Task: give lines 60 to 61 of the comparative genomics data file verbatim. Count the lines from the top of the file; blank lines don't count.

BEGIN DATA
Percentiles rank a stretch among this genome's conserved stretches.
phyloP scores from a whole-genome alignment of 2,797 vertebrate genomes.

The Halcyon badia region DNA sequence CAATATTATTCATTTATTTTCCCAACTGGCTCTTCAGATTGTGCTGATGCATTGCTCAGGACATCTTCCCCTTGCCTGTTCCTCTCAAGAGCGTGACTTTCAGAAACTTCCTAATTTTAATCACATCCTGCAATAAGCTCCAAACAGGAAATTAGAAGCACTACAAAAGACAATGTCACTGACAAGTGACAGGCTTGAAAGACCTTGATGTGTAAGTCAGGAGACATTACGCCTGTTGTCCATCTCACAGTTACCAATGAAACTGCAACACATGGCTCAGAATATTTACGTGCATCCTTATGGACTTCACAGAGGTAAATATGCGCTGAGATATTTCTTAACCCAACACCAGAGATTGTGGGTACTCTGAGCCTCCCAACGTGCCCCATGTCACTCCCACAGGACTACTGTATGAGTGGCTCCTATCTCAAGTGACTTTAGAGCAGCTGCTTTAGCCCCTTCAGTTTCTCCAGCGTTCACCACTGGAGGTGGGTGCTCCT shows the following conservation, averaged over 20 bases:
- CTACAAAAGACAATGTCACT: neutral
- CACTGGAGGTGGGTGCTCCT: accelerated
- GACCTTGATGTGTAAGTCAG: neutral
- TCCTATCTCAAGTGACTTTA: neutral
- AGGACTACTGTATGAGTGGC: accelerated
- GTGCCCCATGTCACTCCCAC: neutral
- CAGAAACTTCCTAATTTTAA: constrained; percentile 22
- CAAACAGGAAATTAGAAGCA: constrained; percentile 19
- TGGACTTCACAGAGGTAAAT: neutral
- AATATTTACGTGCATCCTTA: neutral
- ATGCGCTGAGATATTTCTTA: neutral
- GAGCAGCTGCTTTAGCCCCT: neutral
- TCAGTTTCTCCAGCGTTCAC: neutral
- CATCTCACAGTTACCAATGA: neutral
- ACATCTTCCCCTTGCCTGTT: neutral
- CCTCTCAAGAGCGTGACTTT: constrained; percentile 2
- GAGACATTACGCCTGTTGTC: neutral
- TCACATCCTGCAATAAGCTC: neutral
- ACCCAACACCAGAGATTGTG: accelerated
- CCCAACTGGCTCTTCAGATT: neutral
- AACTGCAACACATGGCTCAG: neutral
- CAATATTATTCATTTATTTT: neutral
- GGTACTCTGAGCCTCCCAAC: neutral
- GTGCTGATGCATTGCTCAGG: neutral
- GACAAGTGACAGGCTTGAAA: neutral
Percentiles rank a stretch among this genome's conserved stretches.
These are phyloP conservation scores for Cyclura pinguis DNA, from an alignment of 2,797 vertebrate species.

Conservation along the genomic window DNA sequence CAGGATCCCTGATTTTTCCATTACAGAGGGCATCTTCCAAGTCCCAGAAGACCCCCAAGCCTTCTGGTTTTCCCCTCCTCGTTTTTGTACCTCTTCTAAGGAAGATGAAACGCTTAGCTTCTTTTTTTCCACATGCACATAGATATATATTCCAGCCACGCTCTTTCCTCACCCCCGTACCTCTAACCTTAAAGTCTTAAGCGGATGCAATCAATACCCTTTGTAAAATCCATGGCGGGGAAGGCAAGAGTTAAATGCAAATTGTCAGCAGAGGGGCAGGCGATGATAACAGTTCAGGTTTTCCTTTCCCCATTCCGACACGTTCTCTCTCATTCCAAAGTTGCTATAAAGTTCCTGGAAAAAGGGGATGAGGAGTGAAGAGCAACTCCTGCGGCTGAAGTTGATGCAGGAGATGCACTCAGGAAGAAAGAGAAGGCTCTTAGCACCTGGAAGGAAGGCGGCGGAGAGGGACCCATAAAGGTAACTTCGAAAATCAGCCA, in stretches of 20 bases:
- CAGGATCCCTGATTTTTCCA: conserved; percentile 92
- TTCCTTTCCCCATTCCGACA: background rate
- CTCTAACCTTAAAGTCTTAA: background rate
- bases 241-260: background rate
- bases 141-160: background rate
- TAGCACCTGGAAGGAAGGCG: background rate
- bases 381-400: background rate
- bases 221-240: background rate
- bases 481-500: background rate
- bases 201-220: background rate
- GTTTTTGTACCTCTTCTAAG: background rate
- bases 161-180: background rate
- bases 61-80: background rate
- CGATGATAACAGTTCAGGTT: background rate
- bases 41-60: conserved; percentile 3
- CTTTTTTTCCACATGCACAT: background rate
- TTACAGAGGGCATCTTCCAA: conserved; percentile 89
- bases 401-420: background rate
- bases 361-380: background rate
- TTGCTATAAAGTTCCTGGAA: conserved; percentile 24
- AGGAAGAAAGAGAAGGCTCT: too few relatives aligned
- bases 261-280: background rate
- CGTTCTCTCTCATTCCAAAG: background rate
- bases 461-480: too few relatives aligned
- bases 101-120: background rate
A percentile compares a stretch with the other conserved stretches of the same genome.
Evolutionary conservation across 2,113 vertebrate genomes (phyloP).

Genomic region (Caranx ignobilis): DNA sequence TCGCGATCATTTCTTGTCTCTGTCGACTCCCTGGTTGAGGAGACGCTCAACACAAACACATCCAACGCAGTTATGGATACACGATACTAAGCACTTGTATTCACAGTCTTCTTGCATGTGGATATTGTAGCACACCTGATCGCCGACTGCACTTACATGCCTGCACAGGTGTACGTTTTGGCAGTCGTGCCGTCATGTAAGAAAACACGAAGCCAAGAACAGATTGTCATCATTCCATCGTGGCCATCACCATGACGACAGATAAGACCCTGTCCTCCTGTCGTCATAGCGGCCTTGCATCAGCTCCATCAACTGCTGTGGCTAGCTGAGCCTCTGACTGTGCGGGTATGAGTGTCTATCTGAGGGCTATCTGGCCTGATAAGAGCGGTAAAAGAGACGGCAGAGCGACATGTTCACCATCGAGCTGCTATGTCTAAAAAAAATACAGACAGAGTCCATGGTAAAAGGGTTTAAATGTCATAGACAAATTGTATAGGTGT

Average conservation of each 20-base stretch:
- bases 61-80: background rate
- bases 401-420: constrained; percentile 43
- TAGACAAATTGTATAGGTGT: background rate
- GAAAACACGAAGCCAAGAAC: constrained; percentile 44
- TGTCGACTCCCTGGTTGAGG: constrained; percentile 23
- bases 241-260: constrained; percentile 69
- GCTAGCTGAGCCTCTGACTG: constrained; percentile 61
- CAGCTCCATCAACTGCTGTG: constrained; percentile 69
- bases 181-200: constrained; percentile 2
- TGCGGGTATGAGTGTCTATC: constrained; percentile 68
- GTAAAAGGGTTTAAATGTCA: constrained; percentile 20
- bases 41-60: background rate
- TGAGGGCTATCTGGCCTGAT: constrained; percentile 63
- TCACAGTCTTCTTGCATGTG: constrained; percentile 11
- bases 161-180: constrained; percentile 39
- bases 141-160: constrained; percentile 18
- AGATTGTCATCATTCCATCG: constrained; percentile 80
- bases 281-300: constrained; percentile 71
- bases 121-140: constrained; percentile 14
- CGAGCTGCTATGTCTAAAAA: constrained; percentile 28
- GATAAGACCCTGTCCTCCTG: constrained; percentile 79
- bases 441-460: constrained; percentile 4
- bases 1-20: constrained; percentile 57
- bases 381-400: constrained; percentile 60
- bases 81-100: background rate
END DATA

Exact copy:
Average conservation of each 20-base stretch:
- bases 61-80: background rate